Release Date: October 13, 2017
Director: Reginald Hudlin
Writer: Jacob Koskoff, Michael Koskoff
Cast: Chadwick Boseman, Josh Gad, Kate Hudson, Sterling K. Brown, Dan Stevens, James Cromwell, Keesha Sharp, Roger Guenveur Smith, Derrick Baskin, Barret Doss, Zanete Shadwick, John Magaro, Ahna O’Reilly, Jussie Smollett, Rozonda ‘Chilli’ Thomas, Andra Day, Jeremy Bobb, Jeffrey DeMunn, Brendan Burke, Marina Squerciati, Sophia Bush, Ed Jewett, Adriano Gatto, Perris K. Fortson
MPAA Rating: PG-13
Runtime: 118 minutes
Production Company: Chestnut Ridge Productions, China Wit Media, Starlight Media, Super Hero Films, Open Road Films, Universal Pictures Home Entertainment
Genre: Biography, Drama
Chadwick Boseman is on a role, and it doesn’t appear that he’ll be slowing down anytime soon. This is the fourth biographical figure that he’s played, and he continues to improve with each release. Those roles range from James Brown, Jackie Robinson, Floyd Little, and now of course, Thurgood Marshall. If you weren’t aware, Thurgood Marshall was a very important leader for this country, especially in the African American community. He was the first Black man to serve in the Supreme Court, and set the bar for those who followed. For such a key role, Boseman doesn’t look the part, but does present a worthy performance to fill for the late Thurgood Marshall to a level of precision that righteous men and women would be proud of. For so many achievements that Thurgood Marshall accomplished, it would be too long for a movie to list them all, and instead, this film focused on a trial in 1941 that launched Thurgood’s career to a state that will be beloved forever.
A film that doesn’t waste time throwing you right into the mix will always be appreciated, and that’s exactly what we have here. If you’re concerned that Boseman is just the same Black face to fill in another African American role, be rest assured you can put that mindset aside. Boseman isn’t just playing himself, or reading lines from a script. There’s power in his performance that speaks volumes. On screen, he portrayed a character that possessed no fear in a time of chaos when faced with adversity. He came across as a strong, educated, smooth, calculating man that does his homework, and knows exactly when to strike. I was able to relate when he was angry, and able to empathize when tragedy struck. Boseman portrayed him as a man that if he was on your side, you were forever confident that you could win. The relationship that he had with Sam Friedman (Josh Gad) was nothing short of amazing as well. The dynamics that these two had together on screen, and Gad’s performance was remarkable. Thurgood was a man that made anything out of nothing and that’s what he did working with Friedman. He was one that would receive the worst cards in the deck, but still was able to produce a royal flush which is all most could ask for.
As for the story, it was a mysterious one, as you’re playing detective with everyone else in the audience and on screen. A Black man was accused of a crime (see the movie to find out if he did it or not), who claims he was innocent, and Thurgood is coming to save the day. During the court proceedings, there were numerous flashback scenes that pulled you into the scene as if you were there yourself. The cinematography was eye catching, and it gave the scenes much more flare than the rest. They all were so convincing too, forcing you to ask yourself what really happened in the case. The film also did a phenomenal job at portraying how unjust the system was back in the 1940’s, and just how insane society was. Things that were considered legal or normal would face backlash one million times over today. So, it was a great comparison of the two times to show how much has changed in society, and how some acts of maliciousness still exist today.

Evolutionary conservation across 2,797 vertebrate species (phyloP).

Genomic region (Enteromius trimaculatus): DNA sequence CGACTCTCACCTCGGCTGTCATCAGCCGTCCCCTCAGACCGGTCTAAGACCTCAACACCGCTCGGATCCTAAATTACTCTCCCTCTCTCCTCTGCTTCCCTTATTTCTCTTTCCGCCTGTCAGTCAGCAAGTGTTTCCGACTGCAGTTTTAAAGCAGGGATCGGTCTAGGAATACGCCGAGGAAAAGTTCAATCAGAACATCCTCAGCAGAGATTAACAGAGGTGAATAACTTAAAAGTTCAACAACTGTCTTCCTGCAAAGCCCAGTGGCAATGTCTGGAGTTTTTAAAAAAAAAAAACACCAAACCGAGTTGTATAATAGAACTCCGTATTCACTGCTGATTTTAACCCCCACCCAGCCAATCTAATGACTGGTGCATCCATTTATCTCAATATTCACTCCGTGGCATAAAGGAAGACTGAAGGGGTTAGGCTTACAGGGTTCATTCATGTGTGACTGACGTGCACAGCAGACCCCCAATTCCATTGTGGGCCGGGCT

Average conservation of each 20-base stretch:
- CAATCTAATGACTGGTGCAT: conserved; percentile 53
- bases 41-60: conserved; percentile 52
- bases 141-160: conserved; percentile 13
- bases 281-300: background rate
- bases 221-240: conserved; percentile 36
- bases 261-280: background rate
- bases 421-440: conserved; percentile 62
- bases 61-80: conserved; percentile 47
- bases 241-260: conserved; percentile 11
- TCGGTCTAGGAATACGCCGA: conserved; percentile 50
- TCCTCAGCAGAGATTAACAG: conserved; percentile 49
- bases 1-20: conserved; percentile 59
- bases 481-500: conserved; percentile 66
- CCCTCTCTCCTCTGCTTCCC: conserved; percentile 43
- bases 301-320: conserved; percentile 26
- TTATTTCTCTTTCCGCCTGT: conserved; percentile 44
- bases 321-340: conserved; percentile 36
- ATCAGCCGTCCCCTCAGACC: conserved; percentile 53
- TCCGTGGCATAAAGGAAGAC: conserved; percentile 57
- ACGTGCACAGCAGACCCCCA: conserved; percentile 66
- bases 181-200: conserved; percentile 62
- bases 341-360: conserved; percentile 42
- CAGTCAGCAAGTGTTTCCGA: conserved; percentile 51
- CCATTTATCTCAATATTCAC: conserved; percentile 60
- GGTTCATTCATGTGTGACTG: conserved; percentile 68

A friend was supposed to see this movie with me but made an excuse at the last minute he couldn’t attend, because he wasn’t sure if he could handle the rational tension. This film is PG-13; so, it’s not too hard on any graphic or violent material. There is an excessive use of the word nigger (which of course fits the time), and Black people considered as “wild panthers,” but other than that, this is in no way Detroit or 12 Years a Slave where Black People continue to see Black People get beat. No, not at all. Surprisingly, this film did a wonderful job of balancing the seriousness of the case, the times, and the mixing in of comedic elements. It did so at all the right times, not only making this film a biographical drama, but a well-rounded comedy too. It was all in the right place at the right time. I was laughing from beginning to end at normal behaviors and reactions we see in the society every day.
This film was directed by Reginald Hudland (Boomerang), who was making a name for himself back in the 90’s and then went on to TV. I’m glad he’s back with films for this movie alone. He did a great job, and my respect level has risen in regard to his directing capabilities. There’s nothing to complain about within Marshall, and it would be hard to find any mistake if I try. This film didn’t spark an emotional response from me, and I can’t say the performances were Oscar worthy, but they were getting close to that standard. Hudland directed a well-balanced film that all audiences can enjoy, that shed light on an important figure that should be remembered until the end of time.